MassHealth also announced recently that beginning this week it will now cover doula services for pregnant, birthing, and postpartum members. These developments, along with persistent workforce shortages and capacity challenges, make it especially timely for MHA to convene its membership’s experts in the maternal care field under the new advisory group.

New Capacity Tier Designation Issued for Regions of the State

Due to widespread capacity constraints and workforce challenges at hospitals, the state last Thursday immediately escalated three of the state’s Health and Medical Coordinating Coalitions (HMCC) into Tier 2 status.

The state escalated Regions 1, 2, and 3 in the western, central and northeastern parts of the state, respectively. Regions 4 A, B, and C in Boston and Metrowest, and Region 5 in Southeastern Massachusetts and the Cape and Islands, were already in Tiers 2 and 3, respectively.

The tiering system was created during the height of the pandemic and is described in this document. Tier 2 allows hospitals to use their surge bed capacity and to voluntarily reduce elective, non-urgent procedures and services, among other steps to ease their workforce/capacity burdens.

The state reports that acute respiratory diseases resulting in ED visits and admissions are slowly trending upward but are well below the rates from the same period last year. However, the inability to transition patients through the system – from acute care hospitals to post-acute facilities and services – continues to worsen. MHA’s latest (October) throughput report showed that there are 883 patients awaiting discharge from Massachusetts hospitals. As those patients remain in beds awaiting transfer to a skilled nursing facility or other care setting, the number of patients in EDs that are awaiting an inpatient bed grows, compounding the capacity problem. (See story below.)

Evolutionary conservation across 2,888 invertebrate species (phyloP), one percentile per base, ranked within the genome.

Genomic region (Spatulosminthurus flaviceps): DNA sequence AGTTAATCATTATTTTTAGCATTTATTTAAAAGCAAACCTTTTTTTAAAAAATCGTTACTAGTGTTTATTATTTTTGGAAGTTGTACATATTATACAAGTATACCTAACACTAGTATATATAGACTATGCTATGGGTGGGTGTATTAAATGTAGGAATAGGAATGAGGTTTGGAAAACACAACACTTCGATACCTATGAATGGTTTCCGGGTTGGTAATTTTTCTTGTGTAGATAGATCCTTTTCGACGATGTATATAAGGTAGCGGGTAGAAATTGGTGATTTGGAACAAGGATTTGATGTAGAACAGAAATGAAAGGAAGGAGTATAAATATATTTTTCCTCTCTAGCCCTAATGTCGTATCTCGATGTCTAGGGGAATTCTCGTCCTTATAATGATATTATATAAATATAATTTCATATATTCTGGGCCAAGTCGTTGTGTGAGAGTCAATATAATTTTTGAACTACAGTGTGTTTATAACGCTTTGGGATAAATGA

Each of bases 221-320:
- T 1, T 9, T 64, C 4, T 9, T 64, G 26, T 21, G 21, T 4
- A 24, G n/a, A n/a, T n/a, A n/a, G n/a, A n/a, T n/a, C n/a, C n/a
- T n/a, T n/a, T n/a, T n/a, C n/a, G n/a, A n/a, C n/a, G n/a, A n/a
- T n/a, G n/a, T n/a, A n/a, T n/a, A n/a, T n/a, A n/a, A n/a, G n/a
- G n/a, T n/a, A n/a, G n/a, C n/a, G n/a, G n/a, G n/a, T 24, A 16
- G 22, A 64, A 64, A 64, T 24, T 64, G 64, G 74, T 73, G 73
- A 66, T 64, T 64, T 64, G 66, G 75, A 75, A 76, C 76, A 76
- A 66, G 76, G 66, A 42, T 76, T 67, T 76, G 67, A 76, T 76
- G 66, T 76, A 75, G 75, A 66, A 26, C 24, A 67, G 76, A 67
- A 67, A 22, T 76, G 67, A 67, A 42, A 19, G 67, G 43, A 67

ED Boarding Harms Clinicians Too

According to the literature, patients who are forced to board in hospital EDs because an inpatient bed is unavailable are more likely to experience medication errors, have longer hospital stays, and may decide to forego care entirely, ultimately leading to worse outcomes. Now a new study in the December 2023 issue of The Joint Commission Journal on Quality and Patient Safety shows that ED boarding has a negative effect on clinicians as well.

“Clinicians reported that boarding highly contributed to the perception of burnout. All groups reported high rates of perceived verbal and/or physical abuse from boarding patients,” according to the study.

MHA continues to track the behavioral health boarding issue on a weekly basis, and is proposing a series of reforms that would mitigate the crisis (see bottom story).

Early Bird Registration for ACHE of MA 2024 Conference

Registration is open for ACHE of Massachusetts’ February 27, 2024, virtual conference entitled “Staying Nimble Through the Healthcare Staffing Crisis.” Post-pandemic challenges, demographic shifts and other broader economic trends continue to create a healthcare staffing shortage of epic proportions. Labor costs are rising and people to fill the necessary roles are shrinking. The 2024 program will be designed to look at these staffing challenges. Among the panelists discussing the topic will be MHA’s V.P. of Clinical Affairs Patricia Noga, R.N. Register here.

Transition: New Leadership at North Adams Regional

Berkshire Health System’s resurrection of North Adams Regional Hospital (NARH) continues apace, with the 25-bed facility expected to begin serving patients in early 2024, pending state and federal approval. Last week, Berkshire named North Adams’ leadership team: Laurie Lamarre will lead the team in the role of Vice President of NARH. She will be joined by Senior Director of Clinical Operations Robert Boebert, R.N.; Operational Manager of the Emergency Room and Medical/Surgical Inpatient Care Jennifer Dowling, R.N.; and Operational Manager for Perioperative Services Lynsey Wilk, R.N.

John LoDico, Editor